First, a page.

The best is always the worst tested, this statement holds a lot of meaning especially when we talk about athletes in India. There is immense talent in every nook and corner, but most often than not, it gets suppressed by one thing or the other. One such example of ‘fighting against all odds’ is our champion player and 2018 Asian Games Kurash artist Danish Sharma, who hails from the beautiful land of shrines and pilgrims, Jammu, from the state of Jammu and Kashmir.
Humility and gratitude are two qualities that define this hard working player the best. Danish, who considers his father as his biggest role model, swears to live his life only to make him proud. He might have come a long way from where he started off, but Danish has surely not forgotten his roots as he remembers the days and nights when along with his father, he struggled to make ends meet.
Fistosports in this exclusive chat with the Kurash Master, Danish Sharma, takes you through a journey of a sportsperson who is surely a trailblazer to watch out for in the near future!
1) How did you take up Kurash as a sport? Tell us about your early days into the sport.
I started playing Kurash in the year 2010. I played my first National Championship then in Jammu which was followed by the World Championship in Uzbekistan. It was my first big exposure as a Kurash player. From there on, I played many more National and International competitions. My biggest achievement till date is playing the Asian Games in Indonesia last year where I stood 5th.
2) While there is a lot of talent and passion in J&K, there is little scope for sportspersons to grow. What change would you like to bring in the state if you had the power to?
I would like to firstly introduce a sports policy which would work in favor of players. There should be job security given for national and international level players and champions. Even today, after having such great talent, players still find themselves struggling to make a living out of their passion.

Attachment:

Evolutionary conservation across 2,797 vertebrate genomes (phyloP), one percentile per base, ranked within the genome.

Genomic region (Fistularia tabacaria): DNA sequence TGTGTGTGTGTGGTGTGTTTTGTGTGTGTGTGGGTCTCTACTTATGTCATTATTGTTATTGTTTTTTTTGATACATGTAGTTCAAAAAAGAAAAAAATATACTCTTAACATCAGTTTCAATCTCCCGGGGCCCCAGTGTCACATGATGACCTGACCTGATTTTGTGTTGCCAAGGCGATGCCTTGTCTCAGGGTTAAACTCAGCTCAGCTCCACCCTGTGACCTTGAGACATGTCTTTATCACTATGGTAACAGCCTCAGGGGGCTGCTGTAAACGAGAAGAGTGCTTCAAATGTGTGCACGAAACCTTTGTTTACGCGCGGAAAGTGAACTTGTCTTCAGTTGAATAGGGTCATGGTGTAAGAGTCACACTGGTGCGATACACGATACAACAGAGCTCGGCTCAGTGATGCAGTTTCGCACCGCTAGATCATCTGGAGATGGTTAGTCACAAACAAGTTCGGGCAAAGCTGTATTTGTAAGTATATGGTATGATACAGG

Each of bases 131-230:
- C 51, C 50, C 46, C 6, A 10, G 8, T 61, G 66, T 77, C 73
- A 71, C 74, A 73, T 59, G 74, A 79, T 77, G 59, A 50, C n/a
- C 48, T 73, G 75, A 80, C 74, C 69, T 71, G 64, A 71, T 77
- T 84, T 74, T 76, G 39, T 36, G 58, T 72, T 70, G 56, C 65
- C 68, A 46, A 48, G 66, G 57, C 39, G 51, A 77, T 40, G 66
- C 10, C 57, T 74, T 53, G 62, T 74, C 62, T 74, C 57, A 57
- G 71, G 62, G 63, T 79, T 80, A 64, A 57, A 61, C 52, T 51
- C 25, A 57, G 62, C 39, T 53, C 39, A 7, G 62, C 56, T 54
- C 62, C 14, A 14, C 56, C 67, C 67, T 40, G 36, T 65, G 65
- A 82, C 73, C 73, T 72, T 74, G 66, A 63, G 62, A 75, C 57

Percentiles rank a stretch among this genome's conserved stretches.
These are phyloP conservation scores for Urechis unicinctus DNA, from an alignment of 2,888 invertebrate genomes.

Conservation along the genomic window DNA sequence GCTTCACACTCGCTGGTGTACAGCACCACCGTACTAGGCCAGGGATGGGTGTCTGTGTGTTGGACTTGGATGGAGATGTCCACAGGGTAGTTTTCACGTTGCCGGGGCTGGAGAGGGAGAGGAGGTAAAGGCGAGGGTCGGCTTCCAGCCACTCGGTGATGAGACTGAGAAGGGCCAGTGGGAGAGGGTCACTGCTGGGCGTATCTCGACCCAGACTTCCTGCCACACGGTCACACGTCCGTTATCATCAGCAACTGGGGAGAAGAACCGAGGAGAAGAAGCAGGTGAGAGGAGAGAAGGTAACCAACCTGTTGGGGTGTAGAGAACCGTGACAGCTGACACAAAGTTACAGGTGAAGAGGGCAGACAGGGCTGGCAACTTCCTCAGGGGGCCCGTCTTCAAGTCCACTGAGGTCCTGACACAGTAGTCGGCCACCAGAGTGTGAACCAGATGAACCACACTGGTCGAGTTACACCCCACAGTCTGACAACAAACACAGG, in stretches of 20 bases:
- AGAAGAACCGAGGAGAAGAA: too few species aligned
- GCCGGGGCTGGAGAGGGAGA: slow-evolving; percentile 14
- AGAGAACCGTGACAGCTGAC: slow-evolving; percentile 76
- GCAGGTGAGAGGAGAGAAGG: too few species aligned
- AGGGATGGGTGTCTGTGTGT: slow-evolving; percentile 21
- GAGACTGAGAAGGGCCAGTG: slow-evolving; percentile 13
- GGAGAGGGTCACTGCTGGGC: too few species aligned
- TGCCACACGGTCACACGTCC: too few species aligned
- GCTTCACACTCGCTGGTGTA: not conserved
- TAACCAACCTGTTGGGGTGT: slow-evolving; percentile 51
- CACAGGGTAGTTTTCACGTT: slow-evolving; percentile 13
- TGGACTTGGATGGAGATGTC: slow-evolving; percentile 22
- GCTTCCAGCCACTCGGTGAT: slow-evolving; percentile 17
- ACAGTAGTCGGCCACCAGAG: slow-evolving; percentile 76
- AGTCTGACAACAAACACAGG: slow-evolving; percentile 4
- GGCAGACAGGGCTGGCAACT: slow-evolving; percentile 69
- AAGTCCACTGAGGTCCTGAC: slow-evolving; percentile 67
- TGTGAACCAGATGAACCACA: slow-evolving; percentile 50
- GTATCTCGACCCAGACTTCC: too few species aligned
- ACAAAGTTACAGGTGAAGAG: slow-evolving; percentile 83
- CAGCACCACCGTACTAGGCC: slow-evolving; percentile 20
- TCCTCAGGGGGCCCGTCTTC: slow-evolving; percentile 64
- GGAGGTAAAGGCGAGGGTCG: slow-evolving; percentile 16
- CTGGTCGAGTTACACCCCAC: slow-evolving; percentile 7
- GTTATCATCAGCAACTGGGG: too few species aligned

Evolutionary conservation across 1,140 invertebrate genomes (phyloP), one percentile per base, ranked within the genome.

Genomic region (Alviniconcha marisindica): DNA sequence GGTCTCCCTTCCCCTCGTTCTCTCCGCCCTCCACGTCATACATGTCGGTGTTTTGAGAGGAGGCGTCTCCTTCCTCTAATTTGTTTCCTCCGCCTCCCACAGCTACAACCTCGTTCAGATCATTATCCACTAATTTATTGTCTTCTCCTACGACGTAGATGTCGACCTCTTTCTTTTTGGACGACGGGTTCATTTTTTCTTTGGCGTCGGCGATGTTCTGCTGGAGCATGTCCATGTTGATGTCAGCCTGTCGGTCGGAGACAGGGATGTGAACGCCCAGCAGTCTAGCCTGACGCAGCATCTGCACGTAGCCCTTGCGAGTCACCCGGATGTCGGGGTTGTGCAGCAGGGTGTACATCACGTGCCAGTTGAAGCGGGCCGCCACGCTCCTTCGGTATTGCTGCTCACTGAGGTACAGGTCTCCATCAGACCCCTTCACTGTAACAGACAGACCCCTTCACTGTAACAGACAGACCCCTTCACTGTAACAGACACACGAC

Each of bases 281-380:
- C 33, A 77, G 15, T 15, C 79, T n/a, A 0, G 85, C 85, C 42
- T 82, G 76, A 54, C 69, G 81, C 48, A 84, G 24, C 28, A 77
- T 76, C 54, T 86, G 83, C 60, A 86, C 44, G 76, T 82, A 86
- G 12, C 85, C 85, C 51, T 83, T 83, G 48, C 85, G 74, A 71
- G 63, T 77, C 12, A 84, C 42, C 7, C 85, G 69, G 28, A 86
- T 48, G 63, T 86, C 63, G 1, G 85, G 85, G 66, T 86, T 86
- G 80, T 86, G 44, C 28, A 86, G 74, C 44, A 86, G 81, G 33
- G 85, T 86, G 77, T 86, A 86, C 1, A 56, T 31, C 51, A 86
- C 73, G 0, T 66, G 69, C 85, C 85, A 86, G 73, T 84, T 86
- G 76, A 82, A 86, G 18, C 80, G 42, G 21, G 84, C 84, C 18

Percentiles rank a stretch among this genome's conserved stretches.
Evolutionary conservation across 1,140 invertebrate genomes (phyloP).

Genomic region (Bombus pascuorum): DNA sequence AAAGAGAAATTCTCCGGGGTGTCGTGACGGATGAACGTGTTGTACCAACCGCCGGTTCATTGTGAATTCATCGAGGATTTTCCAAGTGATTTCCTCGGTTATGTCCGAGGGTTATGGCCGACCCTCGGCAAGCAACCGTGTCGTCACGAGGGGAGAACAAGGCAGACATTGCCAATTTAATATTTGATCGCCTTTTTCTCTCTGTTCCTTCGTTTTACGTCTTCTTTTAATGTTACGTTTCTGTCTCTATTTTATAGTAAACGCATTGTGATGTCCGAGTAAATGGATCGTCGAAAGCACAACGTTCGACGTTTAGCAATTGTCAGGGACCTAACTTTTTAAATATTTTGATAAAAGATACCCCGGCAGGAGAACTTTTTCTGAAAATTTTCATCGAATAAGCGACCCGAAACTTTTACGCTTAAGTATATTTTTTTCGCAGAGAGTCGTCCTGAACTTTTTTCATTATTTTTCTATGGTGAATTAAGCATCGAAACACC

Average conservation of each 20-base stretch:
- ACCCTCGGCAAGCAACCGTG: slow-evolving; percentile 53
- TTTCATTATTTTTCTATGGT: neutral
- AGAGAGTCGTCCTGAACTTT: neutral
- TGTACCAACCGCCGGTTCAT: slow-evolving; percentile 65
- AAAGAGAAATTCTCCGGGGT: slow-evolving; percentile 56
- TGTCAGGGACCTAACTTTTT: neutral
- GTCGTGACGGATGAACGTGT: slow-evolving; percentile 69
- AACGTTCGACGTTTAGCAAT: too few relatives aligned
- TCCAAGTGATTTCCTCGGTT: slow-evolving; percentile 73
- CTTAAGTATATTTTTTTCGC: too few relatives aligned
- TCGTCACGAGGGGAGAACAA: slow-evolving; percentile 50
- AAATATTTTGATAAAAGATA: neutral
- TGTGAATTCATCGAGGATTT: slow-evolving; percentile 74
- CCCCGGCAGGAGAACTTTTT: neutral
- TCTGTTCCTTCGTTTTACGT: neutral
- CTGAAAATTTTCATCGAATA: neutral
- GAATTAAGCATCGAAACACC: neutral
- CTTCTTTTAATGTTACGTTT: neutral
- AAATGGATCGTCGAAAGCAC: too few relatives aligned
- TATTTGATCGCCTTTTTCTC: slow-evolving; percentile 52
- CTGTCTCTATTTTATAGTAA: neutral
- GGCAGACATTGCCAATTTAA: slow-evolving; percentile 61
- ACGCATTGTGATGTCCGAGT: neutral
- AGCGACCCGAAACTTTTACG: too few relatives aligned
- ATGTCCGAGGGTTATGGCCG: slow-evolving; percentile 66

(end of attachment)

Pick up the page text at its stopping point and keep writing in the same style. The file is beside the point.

3) Is Kurash as a profession good enough? Or just like other sports in India, the financial benefit is low?
Till date, I have got close to no financial support from anyone. Most of the players I know, including myself, have paid from their own pockets to play at big events. So, Kurash is just like other sports which is suppressed by cricket and football, more so in Jammu and Kashmir.
4) Are the organizations and associations helpful when needed? Also when you were struggling, how did you manage to make it big in Kurash?
The associations weren’t very supportive. My family and friends helped me when I needed to go forward. Also, in Jammu and Kashmir, I have heard that players show fake international tournaments certificates in order to go further. I haven’t got any reward yet for my performance in the Asian Games despite of having stood 5th overall, and being the only one representing the country in Kurash from J&K.
5) Any other sport that you follow?
Yes, I like and follow Judo along with Basketball and Volleyball. These are some of my favorite sports. I, in fact, started my sporting career with Judo and later shifted to Kurash. I am an international Judo player along with being a Kurash artist.
6) If not an athlete, what would you have been in life?
Had I not been an athlete I would definitely have been an Army Officer or Air Force Officer. Also, I was a bright student in school, but due to financial crisis I couldn’t pursue a career in engineering. So yeah, I would have been either of the two officers if not an athlete.
7) Who has been your inspiration in life?
My father is my biggest inspiration, he has struggled a lot for us and continues to do so. My father is a cancer patient and all I want to be today is only for him. I want to be my best version to support him and make him feel proud every day. He is the strongest person I have known in my life.
8) One memorable moment from Kurash competitions or any special moment related to the sport?
Every moment is special, but I was the most happy when I got selected to represent India at the Asian Games in 2018 followed by the time when I won my first medal at Senior National Championship.
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